Global healthcare firms eye emerging markets for M&A
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Businesses in the health sector are increasingly turning to mergers and acquisitions in high growth economies to fuel growth, new research finds.
Some 72 per cent of healthcare respondents in the Cross-border M&A: Perspectives on a changing world survey are focusing M&A strategies on high growth economies, law firm Clifford Chance reveals.
The move towards high growth economies comes at the detriment of domestic (14 per cent) and global developed (14 per cent) markets.
The survey of 400 companies with annual revenues in excess of $1 billion across a range of regions and industry sectors picked out the healthcare trend, and shows that small and medium-sized companies in the developed world are now less likely to be acquisition targets.
Further findings show that 52 per cent of healthcare respondents are looking for growth through M&A to 'develop the core business’ and 'diversify risk portfolios'.
Some 45 per cent of those healthcare businesses surveyed identify minority investments as the preferred deal structure. Limited availability of financing and asset price volatility are cited as reasons to pursue this option, with joint ventures raised as a 'useful vehicle' to gain access to new markets.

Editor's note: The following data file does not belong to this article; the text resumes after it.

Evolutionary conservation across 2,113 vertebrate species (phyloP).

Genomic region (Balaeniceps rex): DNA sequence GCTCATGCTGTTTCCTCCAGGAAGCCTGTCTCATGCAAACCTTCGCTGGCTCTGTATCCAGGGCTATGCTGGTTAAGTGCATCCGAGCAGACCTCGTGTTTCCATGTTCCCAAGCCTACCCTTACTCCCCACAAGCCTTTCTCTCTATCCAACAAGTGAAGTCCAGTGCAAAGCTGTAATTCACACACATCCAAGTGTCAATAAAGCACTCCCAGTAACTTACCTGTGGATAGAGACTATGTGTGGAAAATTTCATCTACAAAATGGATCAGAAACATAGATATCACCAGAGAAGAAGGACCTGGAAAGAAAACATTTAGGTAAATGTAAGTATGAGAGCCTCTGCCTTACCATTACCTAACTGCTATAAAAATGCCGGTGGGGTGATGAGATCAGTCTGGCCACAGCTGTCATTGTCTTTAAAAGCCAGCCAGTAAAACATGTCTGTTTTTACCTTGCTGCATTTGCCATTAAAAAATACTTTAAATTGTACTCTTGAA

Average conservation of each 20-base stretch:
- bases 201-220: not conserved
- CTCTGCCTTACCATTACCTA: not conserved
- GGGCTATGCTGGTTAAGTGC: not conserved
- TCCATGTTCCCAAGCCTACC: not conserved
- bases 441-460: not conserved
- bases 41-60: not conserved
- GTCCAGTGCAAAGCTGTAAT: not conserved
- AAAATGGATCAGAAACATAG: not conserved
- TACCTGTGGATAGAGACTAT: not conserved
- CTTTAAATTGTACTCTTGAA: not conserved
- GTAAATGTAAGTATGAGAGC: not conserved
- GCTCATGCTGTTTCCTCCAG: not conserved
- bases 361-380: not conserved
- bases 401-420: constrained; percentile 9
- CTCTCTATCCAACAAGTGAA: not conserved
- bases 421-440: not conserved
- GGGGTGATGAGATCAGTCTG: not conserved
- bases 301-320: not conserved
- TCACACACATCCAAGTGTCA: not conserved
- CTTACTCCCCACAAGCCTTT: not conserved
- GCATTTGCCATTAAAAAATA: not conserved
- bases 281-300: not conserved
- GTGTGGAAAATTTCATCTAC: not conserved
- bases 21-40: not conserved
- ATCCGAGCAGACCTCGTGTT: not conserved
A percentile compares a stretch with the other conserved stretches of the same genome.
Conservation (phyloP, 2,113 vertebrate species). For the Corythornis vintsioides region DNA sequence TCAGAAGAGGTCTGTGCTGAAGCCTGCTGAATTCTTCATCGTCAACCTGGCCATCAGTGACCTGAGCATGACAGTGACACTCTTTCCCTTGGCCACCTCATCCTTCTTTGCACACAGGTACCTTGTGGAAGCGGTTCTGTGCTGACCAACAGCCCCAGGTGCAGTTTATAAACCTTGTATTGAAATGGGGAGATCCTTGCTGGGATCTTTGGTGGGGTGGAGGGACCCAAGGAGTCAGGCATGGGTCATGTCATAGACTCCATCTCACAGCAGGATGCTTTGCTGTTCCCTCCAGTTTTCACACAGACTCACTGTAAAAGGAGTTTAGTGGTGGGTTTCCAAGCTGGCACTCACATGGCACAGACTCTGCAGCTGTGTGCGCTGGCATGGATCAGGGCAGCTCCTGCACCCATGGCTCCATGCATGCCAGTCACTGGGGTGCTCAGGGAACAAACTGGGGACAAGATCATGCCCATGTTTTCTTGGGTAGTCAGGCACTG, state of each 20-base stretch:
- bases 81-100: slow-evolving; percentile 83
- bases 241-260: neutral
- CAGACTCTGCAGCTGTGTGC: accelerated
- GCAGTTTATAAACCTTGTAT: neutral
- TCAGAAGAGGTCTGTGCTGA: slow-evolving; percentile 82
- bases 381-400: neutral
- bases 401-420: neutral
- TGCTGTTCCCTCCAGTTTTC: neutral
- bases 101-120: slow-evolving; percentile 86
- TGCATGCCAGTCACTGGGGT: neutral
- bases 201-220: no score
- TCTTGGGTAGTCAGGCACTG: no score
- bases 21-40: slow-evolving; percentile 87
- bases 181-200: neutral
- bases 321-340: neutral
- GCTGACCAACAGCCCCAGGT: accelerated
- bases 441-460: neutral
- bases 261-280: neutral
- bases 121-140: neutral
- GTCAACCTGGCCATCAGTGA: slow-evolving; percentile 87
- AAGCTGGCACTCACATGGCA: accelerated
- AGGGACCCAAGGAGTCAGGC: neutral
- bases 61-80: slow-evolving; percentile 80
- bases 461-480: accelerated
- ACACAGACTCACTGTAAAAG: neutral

Peter Dieners, global head of healthcare, life science and chemicals sector group at Clifford Chance, comments, 'Although we have seen great standardisation across the regulatory environment in many fields, governments cling tightly to their own healthcare policies.
'Even in the EU, which has pioneered the “single market” concept leading to unprecedented harmonisation, every country's culture and economic conditions continue to be primary influences on the strategy of healthcare companies.'
China, South East Asia and Japan are seen as the most difficult regulatory regimes in the healthcare sector, according to the survey.